A view of fall foliage trees.
Rodman's Hollow on Block Island, Rhode Island. © Nat Rea

Places We Protect

Block Island

Rhode Island

The Nature Conservancy works with many partners and the island community to protect this special place.

Just twelve miles off the coast of Rhode Island, Block Island is a wildlife hotspot, providing habitat for many plants and animals that disappeared from the rest of southern New England decades ago. Today, nearly half the island is permanently protected for people and nature. 

A Last Great Place

In 1991, The Nature Conservancy named Block Island one of 12 “Last Great Places” in the western hemisphere. This special designation highlights the island’s abundance of rare plants and animals and the community’s unique support for conservation. The Nature Conservancy set up a permanent field office on the island soon after, affirming our long-term commitment to protecting the nature of Block Island. The Block Island Program maintains over 2,000 acres of habitat, offers hands-on discovery programs, and supports groundbreaking scientific research in the Great Salt Pond.

For all of this, we thank our supporters and partners—many of whom have been with us since the very beginning—for their generosity, trust, and vision for Block Island.

The Nature Conservancy and the Block Island Conservancy co-sponsor free, guided nature programs on Block Island throughout the year. Together, we offer many different ways to connect to the fields, marshes, and beaches that make the island so exceptional.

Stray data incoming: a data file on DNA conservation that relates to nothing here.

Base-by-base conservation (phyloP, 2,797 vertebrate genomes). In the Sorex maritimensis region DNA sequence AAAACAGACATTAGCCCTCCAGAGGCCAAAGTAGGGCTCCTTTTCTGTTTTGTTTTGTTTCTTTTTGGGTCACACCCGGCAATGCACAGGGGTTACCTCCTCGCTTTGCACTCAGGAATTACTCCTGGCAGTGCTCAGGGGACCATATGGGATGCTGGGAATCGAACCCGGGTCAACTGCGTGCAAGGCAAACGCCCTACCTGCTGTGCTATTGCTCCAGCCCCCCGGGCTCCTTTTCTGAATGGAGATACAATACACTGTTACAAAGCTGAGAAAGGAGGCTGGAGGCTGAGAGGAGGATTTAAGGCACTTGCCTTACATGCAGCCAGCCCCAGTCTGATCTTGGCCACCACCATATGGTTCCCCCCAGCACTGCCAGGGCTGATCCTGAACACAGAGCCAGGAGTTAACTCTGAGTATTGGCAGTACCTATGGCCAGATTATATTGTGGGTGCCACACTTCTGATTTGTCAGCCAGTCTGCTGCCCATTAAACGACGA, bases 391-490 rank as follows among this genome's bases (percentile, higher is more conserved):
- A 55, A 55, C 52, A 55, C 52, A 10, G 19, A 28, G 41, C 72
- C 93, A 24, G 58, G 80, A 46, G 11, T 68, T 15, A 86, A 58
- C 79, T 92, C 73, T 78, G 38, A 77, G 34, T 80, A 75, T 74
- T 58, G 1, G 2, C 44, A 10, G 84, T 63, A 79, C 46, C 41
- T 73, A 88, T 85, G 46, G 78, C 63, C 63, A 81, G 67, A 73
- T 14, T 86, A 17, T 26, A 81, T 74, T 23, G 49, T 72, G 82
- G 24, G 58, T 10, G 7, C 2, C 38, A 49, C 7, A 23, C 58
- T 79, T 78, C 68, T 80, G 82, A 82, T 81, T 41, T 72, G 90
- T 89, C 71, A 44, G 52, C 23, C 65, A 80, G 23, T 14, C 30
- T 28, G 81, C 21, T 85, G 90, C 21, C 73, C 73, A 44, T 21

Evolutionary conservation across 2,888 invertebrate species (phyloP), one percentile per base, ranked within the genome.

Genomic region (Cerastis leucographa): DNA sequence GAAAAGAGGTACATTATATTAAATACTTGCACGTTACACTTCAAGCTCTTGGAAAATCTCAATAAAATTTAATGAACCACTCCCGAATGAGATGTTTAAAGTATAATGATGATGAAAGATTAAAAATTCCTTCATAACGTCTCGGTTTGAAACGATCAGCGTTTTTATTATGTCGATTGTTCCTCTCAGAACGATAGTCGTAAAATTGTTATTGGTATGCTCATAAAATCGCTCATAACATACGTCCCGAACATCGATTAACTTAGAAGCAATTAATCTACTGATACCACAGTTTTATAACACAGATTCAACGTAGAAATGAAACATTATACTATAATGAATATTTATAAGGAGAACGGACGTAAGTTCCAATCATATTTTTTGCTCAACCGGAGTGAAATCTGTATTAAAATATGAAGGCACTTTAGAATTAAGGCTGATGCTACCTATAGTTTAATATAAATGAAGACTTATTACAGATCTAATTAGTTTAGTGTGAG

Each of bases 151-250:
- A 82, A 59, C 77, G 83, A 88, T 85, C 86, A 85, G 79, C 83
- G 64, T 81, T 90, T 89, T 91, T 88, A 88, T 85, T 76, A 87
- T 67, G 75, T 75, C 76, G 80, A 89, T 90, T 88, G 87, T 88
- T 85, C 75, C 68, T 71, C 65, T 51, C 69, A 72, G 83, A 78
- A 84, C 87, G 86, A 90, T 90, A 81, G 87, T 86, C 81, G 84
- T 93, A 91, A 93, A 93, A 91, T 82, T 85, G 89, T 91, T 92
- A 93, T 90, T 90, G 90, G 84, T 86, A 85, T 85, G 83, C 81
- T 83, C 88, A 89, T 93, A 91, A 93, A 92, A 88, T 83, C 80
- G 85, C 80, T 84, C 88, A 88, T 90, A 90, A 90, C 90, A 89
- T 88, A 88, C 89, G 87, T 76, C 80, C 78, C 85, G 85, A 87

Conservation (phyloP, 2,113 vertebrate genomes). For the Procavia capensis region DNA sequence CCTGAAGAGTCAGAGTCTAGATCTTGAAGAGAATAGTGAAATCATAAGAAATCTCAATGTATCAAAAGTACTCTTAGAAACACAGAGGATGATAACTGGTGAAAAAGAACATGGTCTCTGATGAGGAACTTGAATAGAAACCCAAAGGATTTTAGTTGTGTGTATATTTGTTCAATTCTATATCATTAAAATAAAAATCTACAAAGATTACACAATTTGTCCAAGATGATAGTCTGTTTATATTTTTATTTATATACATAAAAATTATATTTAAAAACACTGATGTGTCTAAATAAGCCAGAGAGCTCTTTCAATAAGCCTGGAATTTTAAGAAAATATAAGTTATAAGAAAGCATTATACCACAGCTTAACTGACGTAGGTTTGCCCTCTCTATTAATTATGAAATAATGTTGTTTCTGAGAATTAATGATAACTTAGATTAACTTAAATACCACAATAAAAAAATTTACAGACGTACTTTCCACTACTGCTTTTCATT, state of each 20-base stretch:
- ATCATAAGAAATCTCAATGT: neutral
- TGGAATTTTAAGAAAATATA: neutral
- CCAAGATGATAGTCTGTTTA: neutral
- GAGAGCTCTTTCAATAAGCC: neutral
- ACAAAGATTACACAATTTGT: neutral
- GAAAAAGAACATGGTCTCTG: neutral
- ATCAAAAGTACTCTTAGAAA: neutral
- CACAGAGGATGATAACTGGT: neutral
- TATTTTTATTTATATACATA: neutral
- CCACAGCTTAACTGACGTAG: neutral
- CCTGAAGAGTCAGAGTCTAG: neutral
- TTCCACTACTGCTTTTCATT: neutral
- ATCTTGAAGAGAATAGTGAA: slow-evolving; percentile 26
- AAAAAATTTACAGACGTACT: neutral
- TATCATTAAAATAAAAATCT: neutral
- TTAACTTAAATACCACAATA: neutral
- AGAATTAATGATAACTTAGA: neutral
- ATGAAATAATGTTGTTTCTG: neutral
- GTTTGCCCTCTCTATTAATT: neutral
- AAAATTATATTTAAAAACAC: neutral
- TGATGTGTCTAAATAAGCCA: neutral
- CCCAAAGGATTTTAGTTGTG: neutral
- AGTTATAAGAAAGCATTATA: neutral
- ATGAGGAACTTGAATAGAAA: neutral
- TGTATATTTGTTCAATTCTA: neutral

From the open grasslands at Lewis-Dickens Farm Preserve, to the narrow paths atop the Clay Head bluffs, the Greenway Trails of Block Island will show you something new every time.  To be a good visitor and to help us protect this special place, we ask that you observe the following guidelines: 

• The best way to explore the Greenway Trails is on foot. 

• Please do not bike on the trails. The island’s many dirt roads offer excellent off-road biking opportunities.

• Please respect all signs marked “private.”

• Lyme disease is common on Block Island, unfortunately. Take precautions to avoid deer ticks.

• Staying on marked trails will help you avoid ticks and poison ivy.

• Dogs are permitted, but please keep them leashed.  They can disturb wildlife and other hikers.

• Take only photographs, leave only footprints. Please remember that the dunes and bluffs are very fragile. Please stay clear of them for your safety.  

Block Island Trails & Information: Full color map showing all 28 miles of walking trails. Available at our office on High Street and at the Tourist Information Building in Old Harbor. Price $2 

On This Island: The Block Island Trail and Nature Guide (2nd edition): Co-written by Keith Lang and Scott Comings, the book describes in detail the walking trails on the Island. The second edition features new maps, trail updates and spectacular photos. Learn about each trail’s length, degree of difficulty, and what you might see when you walk. Available at our office on High Street, Island Bound Bookstore, and other Island shops. Price $15.99 

Block Island Wildlife: An Introduction to Familiar Species: This is a laminated 12-panel full-color guide featuring 150 of Block Island’s plants and animals. Available at our office on High Street, Island Bound Bookstore, and other Island shops. Price $5.95

If you would like us to ship any of these items to you, please contact our office at 401-466-2129. Shipping charges will apply.

Support Conservation on Block Island

With your help we can continue to protect the natural character of Block Island.